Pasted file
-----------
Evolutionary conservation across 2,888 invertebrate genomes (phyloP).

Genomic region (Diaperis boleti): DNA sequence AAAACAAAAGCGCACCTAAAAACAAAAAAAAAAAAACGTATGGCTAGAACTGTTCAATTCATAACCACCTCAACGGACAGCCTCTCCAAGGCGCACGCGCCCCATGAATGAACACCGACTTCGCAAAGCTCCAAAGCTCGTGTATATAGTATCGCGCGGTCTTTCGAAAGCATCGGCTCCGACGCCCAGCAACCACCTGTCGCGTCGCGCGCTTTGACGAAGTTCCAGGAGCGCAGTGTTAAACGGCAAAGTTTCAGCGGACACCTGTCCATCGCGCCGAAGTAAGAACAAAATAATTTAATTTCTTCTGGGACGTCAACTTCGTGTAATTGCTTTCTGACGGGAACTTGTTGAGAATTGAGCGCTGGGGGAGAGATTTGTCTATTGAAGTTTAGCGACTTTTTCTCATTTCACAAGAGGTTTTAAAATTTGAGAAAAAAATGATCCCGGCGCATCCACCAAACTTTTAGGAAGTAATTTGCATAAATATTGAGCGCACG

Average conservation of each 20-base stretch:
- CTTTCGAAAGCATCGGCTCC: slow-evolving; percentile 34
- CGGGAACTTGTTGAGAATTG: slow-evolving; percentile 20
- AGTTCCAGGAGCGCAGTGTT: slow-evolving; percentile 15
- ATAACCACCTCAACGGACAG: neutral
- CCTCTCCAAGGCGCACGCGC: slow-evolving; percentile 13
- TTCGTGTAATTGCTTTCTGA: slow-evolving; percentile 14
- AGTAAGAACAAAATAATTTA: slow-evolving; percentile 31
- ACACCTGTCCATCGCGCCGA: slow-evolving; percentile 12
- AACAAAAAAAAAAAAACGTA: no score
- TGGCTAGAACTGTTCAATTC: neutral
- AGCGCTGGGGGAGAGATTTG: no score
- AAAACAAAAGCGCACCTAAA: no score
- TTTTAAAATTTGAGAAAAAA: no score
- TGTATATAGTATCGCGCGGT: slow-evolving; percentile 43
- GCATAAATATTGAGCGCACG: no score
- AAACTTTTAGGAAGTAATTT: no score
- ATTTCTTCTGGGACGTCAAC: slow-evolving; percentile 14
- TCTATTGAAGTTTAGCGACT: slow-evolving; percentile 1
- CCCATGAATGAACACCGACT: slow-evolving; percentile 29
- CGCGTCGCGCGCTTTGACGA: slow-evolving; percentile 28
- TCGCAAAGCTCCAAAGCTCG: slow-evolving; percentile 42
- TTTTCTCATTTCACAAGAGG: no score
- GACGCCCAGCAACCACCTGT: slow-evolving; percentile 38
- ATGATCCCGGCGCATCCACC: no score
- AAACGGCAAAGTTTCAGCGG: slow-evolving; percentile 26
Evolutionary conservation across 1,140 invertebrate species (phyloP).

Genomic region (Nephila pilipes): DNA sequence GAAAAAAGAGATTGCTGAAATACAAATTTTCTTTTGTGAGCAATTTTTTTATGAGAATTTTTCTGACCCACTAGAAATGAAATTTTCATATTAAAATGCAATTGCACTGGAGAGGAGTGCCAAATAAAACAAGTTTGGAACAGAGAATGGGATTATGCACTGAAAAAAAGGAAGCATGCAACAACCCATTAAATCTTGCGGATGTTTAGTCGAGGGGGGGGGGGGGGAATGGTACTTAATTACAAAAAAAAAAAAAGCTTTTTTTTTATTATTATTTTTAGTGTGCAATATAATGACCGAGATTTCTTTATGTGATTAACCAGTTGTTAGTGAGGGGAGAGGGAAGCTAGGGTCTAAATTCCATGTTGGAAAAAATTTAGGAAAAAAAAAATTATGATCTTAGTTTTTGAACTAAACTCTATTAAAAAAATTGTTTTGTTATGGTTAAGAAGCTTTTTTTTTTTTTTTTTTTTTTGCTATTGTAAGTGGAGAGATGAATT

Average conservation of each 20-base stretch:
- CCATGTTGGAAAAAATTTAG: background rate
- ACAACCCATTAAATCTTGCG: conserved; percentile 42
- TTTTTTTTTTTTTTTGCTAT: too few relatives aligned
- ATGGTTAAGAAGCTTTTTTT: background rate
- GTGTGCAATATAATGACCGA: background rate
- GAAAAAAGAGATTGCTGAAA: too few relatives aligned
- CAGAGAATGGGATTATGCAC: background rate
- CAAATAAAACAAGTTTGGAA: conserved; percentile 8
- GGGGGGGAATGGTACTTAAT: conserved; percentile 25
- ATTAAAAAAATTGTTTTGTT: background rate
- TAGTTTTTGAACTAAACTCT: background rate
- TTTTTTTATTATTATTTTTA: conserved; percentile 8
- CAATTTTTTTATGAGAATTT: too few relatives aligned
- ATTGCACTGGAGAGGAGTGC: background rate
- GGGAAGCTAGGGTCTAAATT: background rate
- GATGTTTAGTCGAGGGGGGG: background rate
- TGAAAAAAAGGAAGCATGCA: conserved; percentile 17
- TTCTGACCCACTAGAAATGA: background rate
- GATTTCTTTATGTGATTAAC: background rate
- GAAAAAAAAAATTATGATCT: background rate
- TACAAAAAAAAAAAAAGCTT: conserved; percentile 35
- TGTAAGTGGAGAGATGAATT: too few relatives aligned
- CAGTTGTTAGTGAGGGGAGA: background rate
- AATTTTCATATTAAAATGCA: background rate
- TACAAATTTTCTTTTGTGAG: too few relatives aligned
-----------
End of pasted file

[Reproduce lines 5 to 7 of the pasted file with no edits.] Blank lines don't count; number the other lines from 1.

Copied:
- CGGGAACTTGTTGAGAATTG: slow-evolving; percentile 20
- AGTTCCAGGAGCGCAGTGTT: slow-evolving; percentile 15
- ATAACCACCTCAACGGACAG: neutral